), recounted: “Once while visiting a country that still had a sodomy law in place, I asked the local activists why they weren’t campaigning against it. It seemed logical to me, they seemed well-positioned with allies in government to get it repealed.” But, Stern said, “the activists said they were more concerned about family violence - that the sodomy law wasn’t their biggest problem at the moment.”
Azza Sultan, chairperson of Bedayaa, an organization working with sexual and gender minorities in Nile Valley areas of Egypt and Sudan, explained: “The context in the Middle East and North Africa and the political environment is completely different [from that in which many Western activists operate], which creates different priorities for our movement.” She pointed to Bedayaa’s “safe spaces” and psychological support programmes, and networking with other organizations to combat “the ignorance and fear of working on sensitive issues such as homosexuality among other activists and human rights defenders in our countries.”
76 countries criminalize homosexuality
According to Tarek Zeidan, an organizer at Helem
, an LGBT organization in Lebanon: “Trying to measure LGBT rights progress by metrics such as marriage or other visibility factors can be misleading.” On 28 July 2012, 36 men were arrested under Article 534 of the Lebanese penal code, which criminalizes “sex against nature” in a Beirut movie theatre and subjected to rectal exams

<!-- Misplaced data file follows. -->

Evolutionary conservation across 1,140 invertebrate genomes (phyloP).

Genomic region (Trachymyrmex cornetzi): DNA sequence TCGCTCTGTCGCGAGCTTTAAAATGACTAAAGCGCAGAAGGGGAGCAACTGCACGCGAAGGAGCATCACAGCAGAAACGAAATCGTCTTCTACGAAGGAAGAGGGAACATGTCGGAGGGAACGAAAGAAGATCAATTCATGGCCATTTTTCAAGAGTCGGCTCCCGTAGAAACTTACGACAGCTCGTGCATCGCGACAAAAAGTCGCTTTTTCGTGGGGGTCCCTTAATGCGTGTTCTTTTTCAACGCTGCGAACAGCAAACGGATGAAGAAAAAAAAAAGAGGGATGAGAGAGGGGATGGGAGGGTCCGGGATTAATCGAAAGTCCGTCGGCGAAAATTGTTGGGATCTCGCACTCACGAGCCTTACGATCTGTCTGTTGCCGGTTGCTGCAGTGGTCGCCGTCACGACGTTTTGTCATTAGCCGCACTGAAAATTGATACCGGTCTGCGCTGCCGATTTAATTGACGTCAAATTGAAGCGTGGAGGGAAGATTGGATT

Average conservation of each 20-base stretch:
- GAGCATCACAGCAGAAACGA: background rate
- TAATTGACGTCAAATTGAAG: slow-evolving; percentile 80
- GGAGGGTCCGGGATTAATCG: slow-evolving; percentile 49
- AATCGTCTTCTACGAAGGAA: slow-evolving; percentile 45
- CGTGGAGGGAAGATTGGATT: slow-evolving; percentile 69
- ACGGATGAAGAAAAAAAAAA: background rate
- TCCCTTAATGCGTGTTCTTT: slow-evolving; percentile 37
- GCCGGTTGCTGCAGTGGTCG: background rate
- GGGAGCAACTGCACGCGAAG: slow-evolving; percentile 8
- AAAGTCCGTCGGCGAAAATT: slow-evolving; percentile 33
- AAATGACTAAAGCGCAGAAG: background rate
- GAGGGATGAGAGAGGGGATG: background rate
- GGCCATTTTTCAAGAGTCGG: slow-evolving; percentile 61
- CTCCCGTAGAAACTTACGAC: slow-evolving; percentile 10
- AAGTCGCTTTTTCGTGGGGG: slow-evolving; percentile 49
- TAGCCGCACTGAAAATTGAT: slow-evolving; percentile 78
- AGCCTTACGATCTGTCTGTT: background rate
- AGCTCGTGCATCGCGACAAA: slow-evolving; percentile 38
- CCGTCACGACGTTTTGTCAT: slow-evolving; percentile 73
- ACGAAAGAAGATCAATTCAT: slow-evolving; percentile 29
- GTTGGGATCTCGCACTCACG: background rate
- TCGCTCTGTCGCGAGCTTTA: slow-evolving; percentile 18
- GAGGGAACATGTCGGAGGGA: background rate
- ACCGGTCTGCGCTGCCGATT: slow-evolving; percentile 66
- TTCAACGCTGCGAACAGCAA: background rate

“conducted by forensic doctors on orders of the public prosecutor to ‘prove’ whether a person has engaged in homosexual sex.”
“After the government got a lot of negative attention for this event, they issued a public amendment to the rules and regulations for doctors to ban the tests, and judges were no longer allowed to take such tests into consideration in cases,” Zeidan said.
Azusa Yamashita, an activist in Morioka, Japan, told IRIN that socio-economic indicators used as proxies for how LGBTI people are treated can obscure reality.
“We hear pretty often from our fellow Japanese, even among activists, that because we are an affluent and industrialized country, human rights problems don’t happen here,” she explained, pointing to a 2014 IGLHRC report
that documented violence against and intolerance of lesbian and bisexual women, and transgender people in Japan, Malaysia, the Philippines, Pakistan, and Sri Lanka.